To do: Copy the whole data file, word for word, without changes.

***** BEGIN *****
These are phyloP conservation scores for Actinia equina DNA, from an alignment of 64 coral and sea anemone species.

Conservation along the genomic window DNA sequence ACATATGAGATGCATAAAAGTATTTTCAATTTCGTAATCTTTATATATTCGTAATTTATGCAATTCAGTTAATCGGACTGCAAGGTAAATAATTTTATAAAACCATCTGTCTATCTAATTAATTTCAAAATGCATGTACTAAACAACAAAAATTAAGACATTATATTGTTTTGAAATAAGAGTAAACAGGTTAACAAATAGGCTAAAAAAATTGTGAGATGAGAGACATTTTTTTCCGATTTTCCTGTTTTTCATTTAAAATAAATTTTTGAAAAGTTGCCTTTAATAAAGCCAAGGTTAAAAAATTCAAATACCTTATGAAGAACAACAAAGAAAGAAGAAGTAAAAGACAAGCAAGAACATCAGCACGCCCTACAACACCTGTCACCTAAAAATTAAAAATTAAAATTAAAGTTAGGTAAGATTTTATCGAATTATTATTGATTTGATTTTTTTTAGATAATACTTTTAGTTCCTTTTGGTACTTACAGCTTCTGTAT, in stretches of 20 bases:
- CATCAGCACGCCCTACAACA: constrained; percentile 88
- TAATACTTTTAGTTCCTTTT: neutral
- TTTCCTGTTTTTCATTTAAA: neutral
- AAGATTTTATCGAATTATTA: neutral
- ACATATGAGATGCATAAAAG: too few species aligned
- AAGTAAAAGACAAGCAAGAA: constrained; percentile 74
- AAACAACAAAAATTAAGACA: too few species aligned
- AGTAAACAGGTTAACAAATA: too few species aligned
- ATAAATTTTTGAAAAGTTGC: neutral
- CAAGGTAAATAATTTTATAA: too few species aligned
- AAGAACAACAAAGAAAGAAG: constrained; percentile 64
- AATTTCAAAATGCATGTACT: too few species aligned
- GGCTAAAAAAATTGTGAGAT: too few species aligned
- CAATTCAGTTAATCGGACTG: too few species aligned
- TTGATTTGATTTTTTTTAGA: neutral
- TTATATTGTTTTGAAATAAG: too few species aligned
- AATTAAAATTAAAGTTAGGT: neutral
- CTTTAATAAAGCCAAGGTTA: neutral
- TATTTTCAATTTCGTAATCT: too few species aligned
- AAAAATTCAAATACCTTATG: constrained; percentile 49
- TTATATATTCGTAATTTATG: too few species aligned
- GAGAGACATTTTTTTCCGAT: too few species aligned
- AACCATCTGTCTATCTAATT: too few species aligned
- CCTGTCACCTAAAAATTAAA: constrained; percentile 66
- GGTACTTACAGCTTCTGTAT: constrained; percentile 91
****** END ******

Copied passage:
These are phyloP conservation scores for Actinia equina DNA, from an alignment of 64 coral and sea anemone species.

Conservation along the genomic window DNA sequence ACATATGAGATGCATAAAAGTATTTTCAATTTCGTAATCTTTATATATTCGTAATTTATGCAATTCAGTTAATCGGACTGCAAGGTAAATAATTTTATAAAACCATCTGTCTATCTAATTAATTTCAAAATGCATGTACTAAACAACAAAAATTAAGACATTATATTGTTTTGAAATAAGAGTAAACAGGTTAACAAATAGGCTAAAAAAATTGTGAGATGAGAGACATTTTTTTCCGATTTTCCTGTTTTTCATTTAAAATAAATTTTTGAAAAGTTGCCTTTAATAAAGCCAAGGTTAAAAAATTCAAATACCTTATGAAGAACAACAAAGAAAGAAGAAGTAAAAGACAAGCAAGAACATCAGCACGCCCTACAACACCTGTCACCTAAAAATTAAAAATTAAAATTAAAGTTAGGTAAGATTTTATCGAATTATTATTGATTTGATTTTTTTTAGATAATACTTTTAGTTCCTTTTGGTACTTACAGCTTCTGTAT, in stretches of 20 bases:
- CATCAGCACGCCCTACAACA: constrained; percentile 88
- TAATACTTTTAGTTCCTTTT: neutral
- TTTCCTGTTTTTCATTTAAA: neutral
- AAGATTTTATCGAATTATTA: neutral
- ACATATGAGATGCATAAAAG: too few species aligned
- AAGTAAAAGACAAGCAAGAA: constrained; percentile 74
- AAACAACAAAAATTAAGACA: too few species aligned
- AGTAAACAGGTTAACAAATA: too few species aligned
- ATAAATTTTTGAAAAGTTGC: neutral
- CAAGGTAAATAATTTTATAA: too few species aligned
- AAGAACAACAAAGAAAGAAG: constrained; percentile 64
- AATTTCAAAATGCATGTACT: too few species aligned
- GGCTAAAAAAATTGTGAGAT: too few species aligned
- CAATTCAGTTAATCGGACTG: too few species aligned
- TTGATTTGATTTTTTTTAGA: neutral
- TTATATTGTTTTGAAATAAG: too few species aligned
- AATTAAAATTAAAGTTAGGT: neutral
- CTTTAATAAAGCCAAGGTTA: neutral
- TATTTTCAATTTCGTAATCT: too few species aligned
- AAAAATTCAAATACCTTATG: constrained; percentile 49
- TTATATATTCGTAATTTATG: too few species aligned
- GAGAGACATTTTTTTCCGAT: too few species aligned
- AACCATCTGTCTATCTAATT: too few species aligned
- CCTGTCACCTAAAAATTAAA: constrained; percentile 66
- GGTACTTACAGCTTCTGTAT: constrained; percentile 91